So there are two obvious questions: 1) In systems more involved than the harmonic oscillator (which is just the free theory in 0+1 dimensions), is it possible to renormalise scalar products and operators in a way that the limit exists? This question is like the continuum limit for a lattice regularisation: In nice theories (like QCD) it exists, in other cases there is no good continuum limit like for example QED, because the theory is not asymptotically free. And in the case of gravity I would be worried that the well known non-renormalisability (in the usual treatment) shows up when you try to remove the regulator and find the whole thing exploding.

But let’s assume for a second this problem does not occur or you have found a way to solve it. Then there is still question 2), the anomalies: The regularisation has broken many essential symmetries. Thus it is non-trivial that these reappear in the continuum limit. And we know: In general they don’t. The polymer state didn’t have this problem as it preserved the symmetries. But now they are explicitly broken. So you are thrown back to the situation of the conventional treatment (with a UV cut-off say). If you don’t believe this, you are welcome to upgrade the content of the paper to the case of the bosonic string and show how Diff(S 1) reappears in the continuum limit.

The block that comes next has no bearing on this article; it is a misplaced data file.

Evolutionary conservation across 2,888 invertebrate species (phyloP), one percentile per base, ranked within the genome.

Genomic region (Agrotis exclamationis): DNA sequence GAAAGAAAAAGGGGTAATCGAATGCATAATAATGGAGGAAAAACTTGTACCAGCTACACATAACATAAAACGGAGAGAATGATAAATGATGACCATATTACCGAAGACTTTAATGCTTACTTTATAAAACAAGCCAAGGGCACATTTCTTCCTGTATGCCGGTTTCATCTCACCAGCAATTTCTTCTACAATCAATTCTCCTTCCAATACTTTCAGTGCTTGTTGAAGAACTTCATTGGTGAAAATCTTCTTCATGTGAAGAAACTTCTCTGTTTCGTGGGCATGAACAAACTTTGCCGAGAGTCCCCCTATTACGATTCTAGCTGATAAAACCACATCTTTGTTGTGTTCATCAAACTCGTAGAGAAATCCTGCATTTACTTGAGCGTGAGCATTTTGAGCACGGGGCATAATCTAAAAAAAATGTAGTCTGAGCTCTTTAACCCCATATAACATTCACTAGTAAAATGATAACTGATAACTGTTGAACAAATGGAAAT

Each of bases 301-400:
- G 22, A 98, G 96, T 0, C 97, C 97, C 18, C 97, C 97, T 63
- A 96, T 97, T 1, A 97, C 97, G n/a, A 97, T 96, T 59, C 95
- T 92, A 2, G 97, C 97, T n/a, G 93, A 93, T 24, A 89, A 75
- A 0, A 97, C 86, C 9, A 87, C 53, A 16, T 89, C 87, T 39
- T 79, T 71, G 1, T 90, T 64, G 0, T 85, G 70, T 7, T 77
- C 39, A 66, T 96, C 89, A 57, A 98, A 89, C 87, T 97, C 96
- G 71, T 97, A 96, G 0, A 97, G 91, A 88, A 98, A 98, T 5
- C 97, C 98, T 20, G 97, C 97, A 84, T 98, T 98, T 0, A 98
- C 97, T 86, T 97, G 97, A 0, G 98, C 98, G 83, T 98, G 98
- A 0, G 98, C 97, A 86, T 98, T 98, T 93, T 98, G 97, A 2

Posted at 3:00 PM UTC | Permalink | Followups (6)

October 17, 2006

Lessons from the LQG string

Posted by Robert H.

It’s now two years, that Giuseppe and I have put out out our paper comparing the usual quantisation of the bosonic string to Thiemann’s loop inspired version. A bit to my surprise, that paper was of interest to a number of people and the months afterwards I was lucky to tour half of Europe to give seminars about it (in that respect it was my most successful paper ever; the only talk I have given more often is my popular science talk “Phaser, Wurmloch, Warpantriebe” about physics with a Star Trek spin prepared for the Max Planck society public outreach).

That paper had quite a resonance in the blogosphere as well, but its results have not always been presented in a way we intended them. This might also be because the paper was in large parts quite technical and some of the main messages were burried in mathematical arguments.

So I thought it might be a good idea to put out a “mainly prose” version of the argument which leaves out the technicalities to bring home the main messages. This I did and you should be able to find it on hep-th as you read this.

Remember the philosophy of this investigation: The loopy people always insist that diffeomorphism invariance is so central to gravity that it is important to build it into a theory of quantum gravity right from the beginning and all the problems one has with perturbatively quantising GR are due to ignoring this important symmetry or at least not building it into the formalism but expanding around some background.